THE GARAGE (aka: FIRE CHIEF)
(director/writer: Fatty Arbuckle; screenwriter: story by Jean C. Havez; cinematographer: Elgin Lessley; editor: ; music: ; cast: Roscoe ‘Fatty’ Arbuckle(Fatty – Mechanic / Fireman / Dog Catcher ), Buster Keaton(Buster-the assistant),Molly Malone (Rube’s daughter), Dan Crimmins (Rube-garage owner), Harry McCoy (The Dude); Runtime: 20; MPAA Rating: NR; producer: Joseph M. Schenck ; Paramount; 1920-silent)
“Enjoyable short silent comedy.”
Reviewed by Dennis Schwartz
Fatty Arbuckle (“The Iron Mule”/”The Hayseed”) directs this enjoyable short silent comedy. It’s the last time he teams with his pupil Buster Keaton.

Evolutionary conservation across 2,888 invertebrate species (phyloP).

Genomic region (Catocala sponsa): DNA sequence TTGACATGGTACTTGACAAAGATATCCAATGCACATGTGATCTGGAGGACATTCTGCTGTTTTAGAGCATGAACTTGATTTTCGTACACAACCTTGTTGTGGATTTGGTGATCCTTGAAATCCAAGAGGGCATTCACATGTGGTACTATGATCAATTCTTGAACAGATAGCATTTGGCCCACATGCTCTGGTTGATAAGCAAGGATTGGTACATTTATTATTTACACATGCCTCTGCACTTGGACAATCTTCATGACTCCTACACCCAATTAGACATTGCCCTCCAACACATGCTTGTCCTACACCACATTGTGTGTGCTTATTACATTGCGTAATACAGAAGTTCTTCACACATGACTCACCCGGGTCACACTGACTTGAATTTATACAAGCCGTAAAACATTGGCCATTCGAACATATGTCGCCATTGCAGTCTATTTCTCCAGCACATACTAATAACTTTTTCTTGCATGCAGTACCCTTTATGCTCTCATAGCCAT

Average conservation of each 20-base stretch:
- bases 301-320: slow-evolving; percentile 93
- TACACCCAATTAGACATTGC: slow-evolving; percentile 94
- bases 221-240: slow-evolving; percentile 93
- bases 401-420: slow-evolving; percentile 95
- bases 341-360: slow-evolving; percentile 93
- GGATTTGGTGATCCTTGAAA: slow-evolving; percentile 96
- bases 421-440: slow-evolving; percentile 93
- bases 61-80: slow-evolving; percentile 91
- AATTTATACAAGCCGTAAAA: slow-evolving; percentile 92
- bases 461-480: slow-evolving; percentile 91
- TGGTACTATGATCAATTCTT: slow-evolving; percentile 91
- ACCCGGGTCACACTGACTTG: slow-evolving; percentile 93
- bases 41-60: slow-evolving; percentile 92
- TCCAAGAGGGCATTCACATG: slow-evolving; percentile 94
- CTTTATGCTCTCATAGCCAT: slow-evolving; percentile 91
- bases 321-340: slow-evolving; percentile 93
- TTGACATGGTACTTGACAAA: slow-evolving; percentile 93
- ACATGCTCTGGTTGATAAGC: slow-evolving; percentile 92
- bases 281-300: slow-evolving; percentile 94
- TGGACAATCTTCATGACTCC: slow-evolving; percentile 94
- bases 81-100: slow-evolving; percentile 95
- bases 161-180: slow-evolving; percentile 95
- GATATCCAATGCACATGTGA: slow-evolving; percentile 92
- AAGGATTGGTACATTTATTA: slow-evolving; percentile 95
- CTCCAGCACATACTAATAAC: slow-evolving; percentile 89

Fatty and Buster are two bumblers operating as mechanics in a garage that is also a fire house, where they are firefighters. The pair wreck a car brought in for a cleaning. When a slick suitor (Harry McCoy) of the boss’s daughter Molly (Molly Malone) gives her roses, the boys get grease over it and ruin his chances with her. A mad dog nips off the pants of Buster, who while running away without pants tries fooling a cop by snipping off the kilt from a billboard promo for the Scot comedian Sir Harry Lauder and using that as his pants. It ends when there’s a false alarm by the suitor, who is in the building trying to get the boys out of the way so he can again court Molly. But he locks himself in the building and in a panic sets it on fire. With the firehouse burning down, the boys return in time to save Molly by holding a net as she jumps from her bedroom window.
REVIEWED ON 5/17/2017 GRADE: B